When ten-year-old Cyrus sees a For Sale sign plunged into his front lawn, it’s a complete and utter disaster. Usually, his younger brother, Rudy, is the scaredy-cat, but for the first time in his life, Cyrus is terrified. He’s lived at 637 Petunia Boulevard since he came to live with his adoptive mom and dad at two months old. Won’t he go hurtling into outer space without these four familiar walls to hold him in? Luckily, Cyrus has a few sneaky tricks up his sleeve to stop this moving business before it even gets started.
"Winsome black-and-white illustrations succeed in evoking the playfulness of young narrator Cyrus, whose struggle with the upheaval in his universe is handled with humor and real feeling. Cheerful and full of insight, the latest entry in the Orca Echoes series for reluctant readers is a real winner."
"Expressive cartoon characters in black-and-white sketches accentuate the hope and love found in a caring family. Exaggerated facial expressions, including those of the family cat named Wigglechin, offer a humorous perspective. The cat's high-spirited antics, such as hangingupside down from outside the kitchen window or perching precariously from the For Sale sign in the front yard, also help to keep the tone light...Short chapters and punchy characters make this selection a natural choice for readers moving to longer chapter books."
"A fun entertaining story...What makes this more than just a simple beginning chapter book about the fear and struggles of moving are the quirky characters and situations. Cyrus is adopted; Cyrus and Rudy's father is a logger which is not your typical job; and the fun opening chapter is all about potato guns, not your typical toy. Overall, early elementary students, especially boys, will enjoy this book and it would a good selection to recommend to students who may be moving."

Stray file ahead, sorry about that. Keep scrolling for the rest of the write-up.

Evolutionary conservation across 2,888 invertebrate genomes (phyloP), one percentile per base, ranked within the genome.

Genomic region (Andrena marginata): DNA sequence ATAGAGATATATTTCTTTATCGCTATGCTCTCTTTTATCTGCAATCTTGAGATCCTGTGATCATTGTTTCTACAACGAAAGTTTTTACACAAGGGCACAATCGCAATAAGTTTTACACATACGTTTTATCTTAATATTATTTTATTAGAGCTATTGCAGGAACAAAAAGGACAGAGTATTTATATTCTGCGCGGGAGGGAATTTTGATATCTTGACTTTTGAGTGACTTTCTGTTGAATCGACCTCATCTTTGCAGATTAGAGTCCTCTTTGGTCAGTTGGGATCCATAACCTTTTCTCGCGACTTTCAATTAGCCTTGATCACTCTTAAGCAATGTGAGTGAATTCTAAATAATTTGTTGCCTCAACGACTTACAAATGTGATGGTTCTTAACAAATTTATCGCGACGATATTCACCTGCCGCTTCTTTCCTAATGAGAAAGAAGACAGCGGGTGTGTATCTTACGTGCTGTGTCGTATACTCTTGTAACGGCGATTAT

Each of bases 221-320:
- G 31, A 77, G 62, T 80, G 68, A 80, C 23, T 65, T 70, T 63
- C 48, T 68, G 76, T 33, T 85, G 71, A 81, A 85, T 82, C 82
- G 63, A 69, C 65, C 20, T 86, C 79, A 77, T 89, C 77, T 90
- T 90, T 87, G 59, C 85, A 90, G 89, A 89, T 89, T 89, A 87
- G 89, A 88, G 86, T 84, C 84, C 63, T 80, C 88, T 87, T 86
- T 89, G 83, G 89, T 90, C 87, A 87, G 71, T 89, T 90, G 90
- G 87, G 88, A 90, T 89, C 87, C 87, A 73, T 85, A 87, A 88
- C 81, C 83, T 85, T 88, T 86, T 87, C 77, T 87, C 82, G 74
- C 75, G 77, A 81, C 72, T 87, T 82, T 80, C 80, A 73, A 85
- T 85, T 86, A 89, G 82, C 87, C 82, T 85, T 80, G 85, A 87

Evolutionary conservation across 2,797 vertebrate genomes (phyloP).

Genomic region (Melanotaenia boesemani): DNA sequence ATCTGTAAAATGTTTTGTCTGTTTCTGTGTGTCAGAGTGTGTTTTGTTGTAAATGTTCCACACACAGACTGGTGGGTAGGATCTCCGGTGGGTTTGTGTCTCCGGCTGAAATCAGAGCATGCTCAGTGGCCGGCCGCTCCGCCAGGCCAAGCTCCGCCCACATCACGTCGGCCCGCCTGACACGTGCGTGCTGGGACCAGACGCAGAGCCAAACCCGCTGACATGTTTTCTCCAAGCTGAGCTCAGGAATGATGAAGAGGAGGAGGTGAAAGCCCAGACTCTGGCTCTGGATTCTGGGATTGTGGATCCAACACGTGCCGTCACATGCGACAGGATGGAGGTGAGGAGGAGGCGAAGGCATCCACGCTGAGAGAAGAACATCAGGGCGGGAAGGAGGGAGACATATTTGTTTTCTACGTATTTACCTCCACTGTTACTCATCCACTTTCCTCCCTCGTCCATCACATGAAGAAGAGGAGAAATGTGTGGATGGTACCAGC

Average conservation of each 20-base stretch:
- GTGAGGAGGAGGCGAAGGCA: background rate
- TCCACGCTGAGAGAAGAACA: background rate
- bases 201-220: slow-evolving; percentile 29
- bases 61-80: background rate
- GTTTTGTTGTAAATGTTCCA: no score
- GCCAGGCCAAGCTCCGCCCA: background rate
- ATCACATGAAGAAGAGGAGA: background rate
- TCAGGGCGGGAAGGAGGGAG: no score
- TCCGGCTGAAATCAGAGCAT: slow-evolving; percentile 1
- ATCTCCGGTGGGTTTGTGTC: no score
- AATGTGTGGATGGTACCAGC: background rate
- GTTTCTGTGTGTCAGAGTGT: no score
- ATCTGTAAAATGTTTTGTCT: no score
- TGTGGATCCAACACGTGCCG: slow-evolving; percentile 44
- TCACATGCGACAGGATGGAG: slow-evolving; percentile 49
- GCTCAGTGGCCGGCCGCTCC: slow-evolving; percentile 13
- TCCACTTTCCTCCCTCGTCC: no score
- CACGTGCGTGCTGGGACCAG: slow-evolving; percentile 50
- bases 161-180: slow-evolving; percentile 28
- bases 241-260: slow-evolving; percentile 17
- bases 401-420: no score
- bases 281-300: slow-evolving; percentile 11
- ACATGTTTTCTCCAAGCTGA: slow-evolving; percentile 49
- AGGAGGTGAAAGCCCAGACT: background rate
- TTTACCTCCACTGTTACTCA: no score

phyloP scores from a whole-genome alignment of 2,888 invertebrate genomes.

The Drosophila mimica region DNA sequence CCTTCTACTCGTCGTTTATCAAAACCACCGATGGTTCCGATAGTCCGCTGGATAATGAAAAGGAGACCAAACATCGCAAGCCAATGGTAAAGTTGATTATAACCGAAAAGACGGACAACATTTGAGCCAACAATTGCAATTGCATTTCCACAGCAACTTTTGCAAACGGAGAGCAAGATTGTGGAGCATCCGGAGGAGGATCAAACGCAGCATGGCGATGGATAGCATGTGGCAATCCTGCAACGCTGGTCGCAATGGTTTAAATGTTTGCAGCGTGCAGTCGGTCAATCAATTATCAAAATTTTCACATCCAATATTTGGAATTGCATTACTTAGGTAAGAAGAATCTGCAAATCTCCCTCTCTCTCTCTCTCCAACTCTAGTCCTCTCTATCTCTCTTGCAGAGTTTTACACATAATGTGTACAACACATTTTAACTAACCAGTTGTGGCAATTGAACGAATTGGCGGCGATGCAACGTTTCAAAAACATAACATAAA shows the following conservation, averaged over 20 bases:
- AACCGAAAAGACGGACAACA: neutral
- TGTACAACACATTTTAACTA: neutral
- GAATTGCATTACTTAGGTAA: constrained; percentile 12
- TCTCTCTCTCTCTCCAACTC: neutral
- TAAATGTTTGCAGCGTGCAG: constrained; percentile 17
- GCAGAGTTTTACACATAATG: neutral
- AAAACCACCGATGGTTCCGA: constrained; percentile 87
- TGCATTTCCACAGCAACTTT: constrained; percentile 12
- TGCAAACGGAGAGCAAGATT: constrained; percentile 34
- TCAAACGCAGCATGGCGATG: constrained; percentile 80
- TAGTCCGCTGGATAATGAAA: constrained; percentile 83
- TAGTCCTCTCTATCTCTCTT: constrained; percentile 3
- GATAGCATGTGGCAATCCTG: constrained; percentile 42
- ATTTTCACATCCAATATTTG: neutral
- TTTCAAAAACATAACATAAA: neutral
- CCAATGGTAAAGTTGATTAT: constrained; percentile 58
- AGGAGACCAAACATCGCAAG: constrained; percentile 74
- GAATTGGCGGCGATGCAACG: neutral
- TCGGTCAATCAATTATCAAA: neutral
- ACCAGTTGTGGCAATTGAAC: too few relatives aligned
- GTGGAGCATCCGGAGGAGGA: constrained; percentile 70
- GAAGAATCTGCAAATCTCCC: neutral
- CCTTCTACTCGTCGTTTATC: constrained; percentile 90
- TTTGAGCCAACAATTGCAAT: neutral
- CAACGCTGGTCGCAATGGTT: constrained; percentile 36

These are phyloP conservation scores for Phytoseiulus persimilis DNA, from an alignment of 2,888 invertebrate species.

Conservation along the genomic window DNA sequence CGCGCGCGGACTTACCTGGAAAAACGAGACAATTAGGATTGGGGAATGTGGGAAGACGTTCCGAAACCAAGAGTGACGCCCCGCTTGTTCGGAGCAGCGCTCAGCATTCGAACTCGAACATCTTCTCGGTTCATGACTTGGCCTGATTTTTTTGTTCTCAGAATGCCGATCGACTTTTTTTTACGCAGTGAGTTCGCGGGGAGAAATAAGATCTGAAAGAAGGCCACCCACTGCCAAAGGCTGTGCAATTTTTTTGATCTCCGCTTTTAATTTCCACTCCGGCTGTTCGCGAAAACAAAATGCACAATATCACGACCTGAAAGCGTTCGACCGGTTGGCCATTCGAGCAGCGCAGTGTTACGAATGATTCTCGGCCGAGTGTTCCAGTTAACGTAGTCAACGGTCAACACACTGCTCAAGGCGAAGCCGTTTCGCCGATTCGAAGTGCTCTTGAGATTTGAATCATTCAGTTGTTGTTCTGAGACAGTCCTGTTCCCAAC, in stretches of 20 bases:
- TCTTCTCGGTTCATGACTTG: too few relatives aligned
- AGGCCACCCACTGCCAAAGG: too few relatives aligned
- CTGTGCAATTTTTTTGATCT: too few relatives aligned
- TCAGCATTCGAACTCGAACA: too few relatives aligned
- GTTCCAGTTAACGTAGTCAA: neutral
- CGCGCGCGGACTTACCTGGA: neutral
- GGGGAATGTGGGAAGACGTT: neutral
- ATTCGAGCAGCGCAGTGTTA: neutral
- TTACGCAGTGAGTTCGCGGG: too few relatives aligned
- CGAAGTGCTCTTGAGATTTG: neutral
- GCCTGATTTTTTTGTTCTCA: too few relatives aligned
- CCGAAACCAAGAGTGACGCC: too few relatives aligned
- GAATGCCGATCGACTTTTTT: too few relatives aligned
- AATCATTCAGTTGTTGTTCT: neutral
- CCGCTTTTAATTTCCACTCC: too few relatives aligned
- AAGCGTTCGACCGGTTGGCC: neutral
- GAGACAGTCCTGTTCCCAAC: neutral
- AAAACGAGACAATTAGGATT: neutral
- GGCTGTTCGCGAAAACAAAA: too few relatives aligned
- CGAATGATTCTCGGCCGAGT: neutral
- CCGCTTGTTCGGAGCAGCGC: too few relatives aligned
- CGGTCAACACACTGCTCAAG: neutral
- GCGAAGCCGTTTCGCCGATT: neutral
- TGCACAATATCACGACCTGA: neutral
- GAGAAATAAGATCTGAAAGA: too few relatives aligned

"The characters are each quite delightful...[and] the book has a gentle humour although the themes are serious. Cyrus’ anxiety about moving is described and will be recognised as real by any child who has been relocated. The cartoon style drawings by Helen Flook add to the whimsy of the book...Cassidy is an experienced writer with a variety of published works, mainly for teens. I hope she writes more for this age group."
"[Offers] an age appropriate plot and funny characters. At just over fifty pages, with illustrations interspersed throughout, the length is manageable for readers transitioning from picture books to chapter books...Each character has their own quirks that are embraced and celebrated by their family members, and Cyrus shows a great deal of empathy towards his brother."
"From the intriguing opening sentence ("Ancient potatoes lurk in our bedroom closets") to the feel-good conclusion, this very brief effort appealingly captures a small slice of very funny family life. In between are tolerant, loving parents, an admirable relationship between brothers, a bizarre but humorous cat, numerous rib-tickling, full-page illustrations, and some quirky problem-solving. Perhaps the only downside is that young readers are going to be trying to figure out how to build potato-guns—they look like water pistols but shoot spud chunks—of their own. A warmhearted romp that might even work for older reluctant readers."